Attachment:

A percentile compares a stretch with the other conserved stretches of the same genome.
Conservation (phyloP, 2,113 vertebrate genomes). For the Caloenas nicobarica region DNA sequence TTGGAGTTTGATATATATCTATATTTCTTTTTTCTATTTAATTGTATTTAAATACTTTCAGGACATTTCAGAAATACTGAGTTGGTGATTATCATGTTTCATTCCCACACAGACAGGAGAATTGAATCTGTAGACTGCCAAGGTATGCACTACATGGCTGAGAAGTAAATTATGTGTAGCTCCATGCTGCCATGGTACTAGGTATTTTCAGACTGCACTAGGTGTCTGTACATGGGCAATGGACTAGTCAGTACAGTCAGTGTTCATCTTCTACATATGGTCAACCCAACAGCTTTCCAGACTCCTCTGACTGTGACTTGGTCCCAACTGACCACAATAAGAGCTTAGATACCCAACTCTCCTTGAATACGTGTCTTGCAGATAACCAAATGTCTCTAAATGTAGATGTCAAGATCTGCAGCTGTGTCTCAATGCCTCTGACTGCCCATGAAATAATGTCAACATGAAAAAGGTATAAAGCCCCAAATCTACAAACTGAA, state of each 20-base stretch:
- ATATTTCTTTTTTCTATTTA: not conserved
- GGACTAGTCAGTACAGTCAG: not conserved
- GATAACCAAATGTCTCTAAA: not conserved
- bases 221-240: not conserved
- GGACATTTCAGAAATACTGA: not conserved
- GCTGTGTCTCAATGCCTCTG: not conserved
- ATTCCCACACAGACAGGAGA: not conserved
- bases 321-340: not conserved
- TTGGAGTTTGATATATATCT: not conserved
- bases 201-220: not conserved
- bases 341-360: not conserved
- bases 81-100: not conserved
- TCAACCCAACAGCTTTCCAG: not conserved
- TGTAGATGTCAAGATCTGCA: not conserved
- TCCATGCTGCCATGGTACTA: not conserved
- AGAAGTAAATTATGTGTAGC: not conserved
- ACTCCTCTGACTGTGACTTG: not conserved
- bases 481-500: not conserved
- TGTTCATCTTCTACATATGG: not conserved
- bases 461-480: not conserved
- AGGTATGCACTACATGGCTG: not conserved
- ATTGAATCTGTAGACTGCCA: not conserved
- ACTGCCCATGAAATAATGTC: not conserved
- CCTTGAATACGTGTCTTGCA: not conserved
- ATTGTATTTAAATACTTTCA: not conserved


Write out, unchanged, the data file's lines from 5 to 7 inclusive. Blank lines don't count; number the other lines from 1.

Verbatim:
- GATAACCAAATGTCTCTAAA: not conserved
- bases 221-240: not conserved
- GGACATTTCAGAAATACTGA: not conserved